A direct customer focus has paid off for Amazon. Customers describe buying books from Amazon in ways that they seldom do when talking about bricks-and-mortar stores. And like it or not, the sense that books should and can cost less is now ingrained in our consciousness. The recent controversy involving an agent selling exclusive eBook rights to Amazon (you know the one) has focused largely on royalty rates, the role of agents and the exclusive nature of the deal. I think that debate misses the point.
The printing press and the introduction of paper as we know it really just improved slightly on technology that was 1000-1500 years old at that point. While paper invaded from Asia, the scroll still stayed popular a lot longer in Asia than in the west. Scrolls are still used for some types of writing even now. The Jewish Torah is still traditionally written on scrolls rather than in a book format. The wax tablet was a variation on the book that was widely used during the era when parchment and paper were expensive for use on temporary documents. A sheet of wax inside a fold open case was used to scratch figures into for later transfer to more permanent paper records, or erased when no longer useful. Once the price of paper and parchment started to tumble, they fell out of favor.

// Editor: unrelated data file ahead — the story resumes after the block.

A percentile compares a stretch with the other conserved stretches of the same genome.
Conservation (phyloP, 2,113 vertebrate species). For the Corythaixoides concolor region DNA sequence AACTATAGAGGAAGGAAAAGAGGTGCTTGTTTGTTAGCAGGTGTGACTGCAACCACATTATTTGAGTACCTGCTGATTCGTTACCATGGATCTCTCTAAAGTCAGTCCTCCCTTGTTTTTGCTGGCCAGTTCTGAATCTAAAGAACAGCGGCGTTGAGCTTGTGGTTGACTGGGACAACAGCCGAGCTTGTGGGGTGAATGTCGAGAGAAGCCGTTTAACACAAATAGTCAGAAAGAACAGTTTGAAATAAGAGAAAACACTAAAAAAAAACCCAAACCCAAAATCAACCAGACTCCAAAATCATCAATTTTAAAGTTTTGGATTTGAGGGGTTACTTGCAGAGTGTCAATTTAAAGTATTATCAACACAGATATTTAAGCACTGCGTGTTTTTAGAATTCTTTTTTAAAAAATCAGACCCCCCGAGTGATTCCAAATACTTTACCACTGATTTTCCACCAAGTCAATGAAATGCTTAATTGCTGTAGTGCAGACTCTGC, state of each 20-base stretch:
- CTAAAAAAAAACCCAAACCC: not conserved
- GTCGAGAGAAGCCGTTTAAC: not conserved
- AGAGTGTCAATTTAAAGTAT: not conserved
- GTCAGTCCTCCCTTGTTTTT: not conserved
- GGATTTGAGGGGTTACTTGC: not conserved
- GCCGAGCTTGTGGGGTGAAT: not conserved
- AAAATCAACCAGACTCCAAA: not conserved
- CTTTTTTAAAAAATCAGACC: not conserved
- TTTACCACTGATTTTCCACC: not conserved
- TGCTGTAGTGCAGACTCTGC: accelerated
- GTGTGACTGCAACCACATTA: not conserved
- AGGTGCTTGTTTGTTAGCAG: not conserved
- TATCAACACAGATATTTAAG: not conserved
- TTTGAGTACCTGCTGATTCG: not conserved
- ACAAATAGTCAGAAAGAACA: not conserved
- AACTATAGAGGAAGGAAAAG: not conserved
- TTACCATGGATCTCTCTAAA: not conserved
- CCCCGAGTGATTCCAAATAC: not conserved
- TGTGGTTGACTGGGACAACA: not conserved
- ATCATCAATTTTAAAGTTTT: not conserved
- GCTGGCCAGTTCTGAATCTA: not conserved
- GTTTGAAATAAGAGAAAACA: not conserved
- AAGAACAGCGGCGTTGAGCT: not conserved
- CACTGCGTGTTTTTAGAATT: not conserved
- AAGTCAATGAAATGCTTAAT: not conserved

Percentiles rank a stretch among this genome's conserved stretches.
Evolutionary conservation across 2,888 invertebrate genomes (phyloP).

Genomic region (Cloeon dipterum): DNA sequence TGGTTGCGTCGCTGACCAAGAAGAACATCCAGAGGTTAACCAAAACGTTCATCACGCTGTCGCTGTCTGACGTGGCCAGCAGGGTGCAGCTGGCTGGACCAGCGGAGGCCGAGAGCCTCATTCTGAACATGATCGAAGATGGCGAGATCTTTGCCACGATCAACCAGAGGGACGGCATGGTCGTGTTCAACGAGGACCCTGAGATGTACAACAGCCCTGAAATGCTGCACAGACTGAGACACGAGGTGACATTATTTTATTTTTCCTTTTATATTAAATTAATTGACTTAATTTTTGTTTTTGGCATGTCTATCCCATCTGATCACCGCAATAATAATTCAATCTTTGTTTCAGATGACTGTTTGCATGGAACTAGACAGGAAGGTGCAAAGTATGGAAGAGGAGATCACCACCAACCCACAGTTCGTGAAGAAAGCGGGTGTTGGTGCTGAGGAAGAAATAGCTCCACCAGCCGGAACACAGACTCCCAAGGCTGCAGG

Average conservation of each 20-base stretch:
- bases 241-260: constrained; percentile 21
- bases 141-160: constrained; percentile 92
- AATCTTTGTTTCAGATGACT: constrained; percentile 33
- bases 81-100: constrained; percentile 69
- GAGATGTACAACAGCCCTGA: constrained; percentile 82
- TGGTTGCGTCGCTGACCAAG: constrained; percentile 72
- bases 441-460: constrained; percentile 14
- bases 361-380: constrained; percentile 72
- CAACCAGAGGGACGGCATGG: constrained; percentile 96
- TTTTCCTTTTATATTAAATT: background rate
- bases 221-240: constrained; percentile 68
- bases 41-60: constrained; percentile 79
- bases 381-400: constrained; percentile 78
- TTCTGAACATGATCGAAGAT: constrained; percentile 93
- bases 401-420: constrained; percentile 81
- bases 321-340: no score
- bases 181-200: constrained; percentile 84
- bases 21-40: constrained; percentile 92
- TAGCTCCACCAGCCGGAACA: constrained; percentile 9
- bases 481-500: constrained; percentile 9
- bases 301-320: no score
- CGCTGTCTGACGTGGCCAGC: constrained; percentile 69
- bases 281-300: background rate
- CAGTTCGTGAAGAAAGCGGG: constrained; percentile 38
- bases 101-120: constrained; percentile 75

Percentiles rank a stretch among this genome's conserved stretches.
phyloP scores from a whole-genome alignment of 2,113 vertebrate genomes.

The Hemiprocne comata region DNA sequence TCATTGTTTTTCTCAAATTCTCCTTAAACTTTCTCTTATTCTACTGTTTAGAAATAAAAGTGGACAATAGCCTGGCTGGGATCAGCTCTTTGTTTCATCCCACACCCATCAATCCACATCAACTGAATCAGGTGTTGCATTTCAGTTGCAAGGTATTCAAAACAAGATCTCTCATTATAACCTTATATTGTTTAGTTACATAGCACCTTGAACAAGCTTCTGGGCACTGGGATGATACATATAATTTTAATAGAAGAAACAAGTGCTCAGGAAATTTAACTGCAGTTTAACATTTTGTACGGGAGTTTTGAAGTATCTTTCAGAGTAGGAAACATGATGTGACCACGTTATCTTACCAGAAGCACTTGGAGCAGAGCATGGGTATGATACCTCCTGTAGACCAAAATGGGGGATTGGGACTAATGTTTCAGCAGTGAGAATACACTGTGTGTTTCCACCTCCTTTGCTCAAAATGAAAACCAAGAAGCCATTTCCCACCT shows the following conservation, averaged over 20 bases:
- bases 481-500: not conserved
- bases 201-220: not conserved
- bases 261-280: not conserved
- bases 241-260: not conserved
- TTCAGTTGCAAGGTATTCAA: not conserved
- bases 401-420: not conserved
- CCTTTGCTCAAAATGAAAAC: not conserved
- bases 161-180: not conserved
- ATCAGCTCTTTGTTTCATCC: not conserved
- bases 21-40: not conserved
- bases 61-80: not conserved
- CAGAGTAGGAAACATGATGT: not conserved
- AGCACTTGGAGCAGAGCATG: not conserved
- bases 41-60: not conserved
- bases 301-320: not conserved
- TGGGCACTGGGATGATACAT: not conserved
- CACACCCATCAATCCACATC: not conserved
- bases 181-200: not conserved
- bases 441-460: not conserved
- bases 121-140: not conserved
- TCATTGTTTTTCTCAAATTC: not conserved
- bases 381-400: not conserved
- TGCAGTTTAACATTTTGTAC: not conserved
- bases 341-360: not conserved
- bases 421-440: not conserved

Twitter (as RTd by @digibookworld):
RT @Millerchick: #dbw @sarahw B&N doing better than Borders – but not well enough 4 Wall Street… Who IS doing well enough 4 Wall Street?
RT @Millerchick: #dbw @bookavore – What’s going on with B&N right now has very little to do with books or the people reading them…
RT @jfallone: #dbw Paradigm change needed to adapt to digital is hard for public cos. Going private means speed & flexibility w/o roadblocks
RT @deegospel: Is Amazon a Better experience than a Bookstore? good question #dbw
RT @babetteross: #dbw sense of community w/in physical space is advantage of bricks & mortar – ought to do whatever it takes to build comm
RT @QOfTheDayBook: #dbw Musicians, books, daycare, cafe AND liquor license…Vox Pop has all of these. Great model, still tough going…
RT @deegospel: do indies have to sell ebooks to stay viable? another good question #dbw
RT @rbertsindelar: #dbw More publishers need to get their lists on the Espresso Bk Machine – that will make it pay for itself for indies
RT @MatthewDiener: B&M bookstores can still get books thru daily distro deliveries faster than Amazon can deliver a book to your door. #dbw
RT @kellymcclymer: #dbw The strength of a bookstore is in what the staff reads. Sooo true!
RT @deegospel: i agree: “you can’t stock a store properly with books you’re not familiar with” Stephanie Anderson (@bookavore) #dbw
RT @muttinmall: Probably good reason genre readers adopted ebooks faster from @bookavore – tired of being sneered at in bookstores. #dbw
RT @emilyw00: #DBW wonder if there’s a market for service that curates genre book setions for indie bookstores. @SmartBitches